Abstract data has no natural scale and so interactive data visualizations must provide techniques to allow the user to choose their viewpoint and scale. Such techniques are well established in desktop visualization tools. The two most common techniques are zoom+pan and overview+detail. However, how best to enable the analyst to navigate and view abstract data at different levels of scale in immersive environments has not previously been studied. We report the findings of the first systematic study of immersive navigation techniques for 3D scatterplots. We tested four conditions that represent our best attempt to adapt standard 2D navigation techniques to data visualization in an immersive environment while still providing standard immersive navigation techniques through physical movement and teleportation. We compared room-sized visualization versus a zooming interface, each with and without an overview. We find significant differences in participants' response times and accuracy for a number of standard visual analysis tasks. Both zoom and overview provide benefits over standard locomotion support alone (i.e., physical movement and pointer teleportation). However, which variation is superior, depends on the task. We obtain a more nuanced understanding of the results by analyzing them in terms of a time-cost model for the different components of navigation: way-finding, travel, number of travel steps, and context switching.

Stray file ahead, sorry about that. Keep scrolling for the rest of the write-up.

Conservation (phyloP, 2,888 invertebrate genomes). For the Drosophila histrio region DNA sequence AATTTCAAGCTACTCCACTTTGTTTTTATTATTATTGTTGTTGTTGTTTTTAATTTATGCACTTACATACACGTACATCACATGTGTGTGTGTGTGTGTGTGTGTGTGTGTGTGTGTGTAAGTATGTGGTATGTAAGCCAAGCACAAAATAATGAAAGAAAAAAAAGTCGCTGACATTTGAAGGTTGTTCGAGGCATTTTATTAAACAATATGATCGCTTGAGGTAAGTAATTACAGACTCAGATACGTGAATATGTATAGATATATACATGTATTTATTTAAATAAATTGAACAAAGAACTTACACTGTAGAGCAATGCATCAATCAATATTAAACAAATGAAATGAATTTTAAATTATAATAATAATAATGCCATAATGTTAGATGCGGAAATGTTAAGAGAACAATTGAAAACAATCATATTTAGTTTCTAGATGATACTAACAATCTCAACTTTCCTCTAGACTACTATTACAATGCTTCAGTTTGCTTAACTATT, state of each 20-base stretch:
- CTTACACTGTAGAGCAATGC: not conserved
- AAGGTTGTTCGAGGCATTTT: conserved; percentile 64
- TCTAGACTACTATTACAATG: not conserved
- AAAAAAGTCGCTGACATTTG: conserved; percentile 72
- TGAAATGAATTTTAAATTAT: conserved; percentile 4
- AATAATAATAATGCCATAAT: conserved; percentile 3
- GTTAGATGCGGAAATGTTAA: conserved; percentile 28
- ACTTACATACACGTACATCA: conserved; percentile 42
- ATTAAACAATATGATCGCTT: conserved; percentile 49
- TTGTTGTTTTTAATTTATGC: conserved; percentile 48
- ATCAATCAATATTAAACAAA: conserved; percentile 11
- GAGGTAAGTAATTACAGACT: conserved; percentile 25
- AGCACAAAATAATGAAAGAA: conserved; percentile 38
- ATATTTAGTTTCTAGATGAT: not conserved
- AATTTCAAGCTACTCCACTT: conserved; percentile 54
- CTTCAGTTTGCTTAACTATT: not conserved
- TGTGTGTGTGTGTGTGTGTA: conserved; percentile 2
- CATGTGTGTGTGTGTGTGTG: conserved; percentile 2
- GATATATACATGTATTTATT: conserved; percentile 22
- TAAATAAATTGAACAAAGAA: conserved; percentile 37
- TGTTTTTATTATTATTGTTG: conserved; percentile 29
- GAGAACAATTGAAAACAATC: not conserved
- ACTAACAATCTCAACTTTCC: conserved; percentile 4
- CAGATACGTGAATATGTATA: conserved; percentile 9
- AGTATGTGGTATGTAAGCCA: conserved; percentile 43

|Original language||English (US)|
|Number of pages||1|
|Journal||IEEE Transactions on Visualization and Computer Graphics|
|State||Published - 2020|
Bibliographical noteKAUST Repository Item: Exported on 2020-12-22
Acknowledged KAUST grant number(s): OSR-2015-CCF-2533-01
Acknowledgements: This research was supported in part under KAUST Office of Sponsored Research (OSR) award OSR-2015-CCF-2533-01 and Australian Research Council’s Discovery Projects funding scheme DP180100755. Yalong Yang was supported by a Harvard Physical Sciences and Engineering Accelerator Award. We also wish to thank all our participants for their time and our reviewers for their comments and feedback.
This publication acknowledges KAUST support, but has no KAUST affiliated authors.